3. MINI-PARAGRAPHS – Because people on-the-go want briefer messages, they likely want short sentences and short paragraphs too. Consider paragraphs of three sentences or less.
4. NEED IDEAS? – I think the best messages are radio commercials. Listen to how well they create images — and motivate listeners — in one minute or less.
5. EXPERT ADVICE – Most folks want – and pay attention to -advice from experts.
6. CURRENT EVENTS – Can you link your feature with a current event or popular trend?
7. PROGNOSTICATOR – Does your story predict the future of an event or industry?
8. FAMOUS QUOTE – Does a famous quote – or quote by a famous person — add emphasis to your story?
9. HEADLINE HINT – Don’t write your headline until you’ve finished writing your story. It’s easier to make the headline summarize the story than it is to write a headline, then write the story to fit it.
10. POPULAR HEADLINES – In our experience, the two most popular headlines are those that (a) ask a question or (b) present a list…like the story you’re reading now.
Rix Quinn’s new e-book: https://www.kobo.com/ww/en/ebook/how-to-sell-ideas-with-the-minute-message?utm_campaign=shopping_feed_se_en&utm_source=google&utm_medium=cpc
During each day, you’re likely to hear dozens of 200-word writing examples. Where might those ideas come from?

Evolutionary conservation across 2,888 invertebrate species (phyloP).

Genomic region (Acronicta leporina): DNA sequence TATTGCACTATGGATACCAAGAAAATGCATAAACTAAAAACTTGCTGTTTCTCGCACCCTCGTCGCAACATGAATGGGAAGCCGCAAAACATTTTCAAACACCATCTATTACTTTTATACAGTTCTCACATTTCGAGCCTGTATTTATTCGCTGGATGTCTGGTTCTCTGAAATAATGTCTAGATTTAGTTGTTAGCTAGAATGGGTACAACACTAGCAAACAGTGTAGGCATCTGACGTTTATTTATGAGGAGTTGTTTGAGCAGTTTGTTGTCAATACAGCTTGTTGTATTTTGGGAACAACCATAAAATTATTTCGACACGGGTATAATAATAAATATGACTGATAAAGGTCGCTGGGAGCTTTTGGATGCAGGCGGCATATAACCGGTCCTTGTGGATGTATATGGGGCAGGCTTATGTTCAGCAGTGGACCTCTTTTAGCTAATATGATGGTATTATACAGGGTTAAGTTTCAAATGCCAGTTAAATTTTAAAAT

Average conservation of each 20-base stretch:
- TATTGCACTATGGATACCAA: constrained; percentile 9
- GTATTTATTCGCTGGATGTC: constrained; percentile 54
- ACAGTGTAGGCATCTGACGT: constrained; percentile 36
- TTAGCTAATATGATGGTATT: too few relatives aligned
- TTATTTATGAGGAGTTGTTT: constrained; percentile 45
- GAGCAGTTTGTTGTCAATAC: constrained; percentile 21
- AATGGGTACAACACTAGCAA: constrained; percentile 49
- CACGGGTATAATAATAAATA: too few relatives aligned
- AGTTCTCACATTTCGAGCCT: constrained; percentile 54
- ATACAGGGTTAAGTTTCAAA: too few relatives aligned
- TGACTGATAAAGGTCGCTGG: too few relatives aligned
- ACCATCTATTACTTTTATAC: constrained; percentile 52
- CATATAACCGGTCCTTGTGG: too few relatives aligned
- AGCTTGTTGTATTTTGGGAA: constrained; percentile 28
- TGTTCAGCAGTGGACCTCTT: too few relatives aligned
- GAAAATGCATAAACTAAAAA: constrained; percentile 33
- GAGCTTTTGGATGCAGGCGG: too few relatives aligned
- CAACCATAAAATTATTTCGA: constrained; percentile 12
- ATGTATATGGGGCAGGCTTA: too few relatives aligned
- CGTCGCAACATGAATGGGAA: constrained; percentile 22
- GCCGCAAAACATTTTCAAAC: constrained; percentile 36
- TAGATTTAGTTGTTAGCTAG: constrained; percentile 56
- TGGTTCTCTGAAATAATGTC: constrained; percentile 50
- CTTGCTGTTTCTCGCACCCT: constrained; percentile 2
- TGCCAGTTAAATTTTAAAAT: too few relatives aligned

Radio and TV commercials are generally under 200 words, yet they tell a complete story. Single panel cartoons are only a few words. Cartoons strips are also very short.
Jokes are often brief. Sometimes they are just a set-up sentence and a punch line. Others tell a brief story that offers a surprise ending.
How about e-mailings? Each day I receive at least one very good, brief e-mail message!
What’s the best one-minute writing you’ve seen? If you’ll e-mail it to me I’ll print it in this blog, and give you credit by name! Good writing is a community process. We can all help each other. Send your ideas to me at email@example.com.
See Rix’s new e-book “How to Sell Ideas with the Minute Message.” https://www.kobo.com/ww/en/ebook/how-to-sell-ideas-with-the-minute-message?utm_campaign=shopping_feed_se_en&utm_source=google&utm_medium=cpc
Did you know that our water supply faces a minor crisis every month or so? The reason might surprise you.
If there’s a big sports playoff game – or a popular TV series – viewers wait until commercials to take a bathroom break. Multiple flushes at about the same time strain local sewage systems. A bathroom break lasts approximately two minutes.
During those two minutes several commercials run. Some last 15 seconds, some last 30, some last a minute.
Once, I sat down to randomly record commercial length. Here’s what my semi-scientific survey found:
If you count “commercial programming” as anything that’s NOT the show you tuned in for, the average break is TWO minutes. Some are slightly longer, some shorter, and some – in addition to commercials – carry “tease” promotions of shows to come.
Why two minutes? My guess is, that’s the maximum attention span a viewer is willing to commit before focusing on another subject.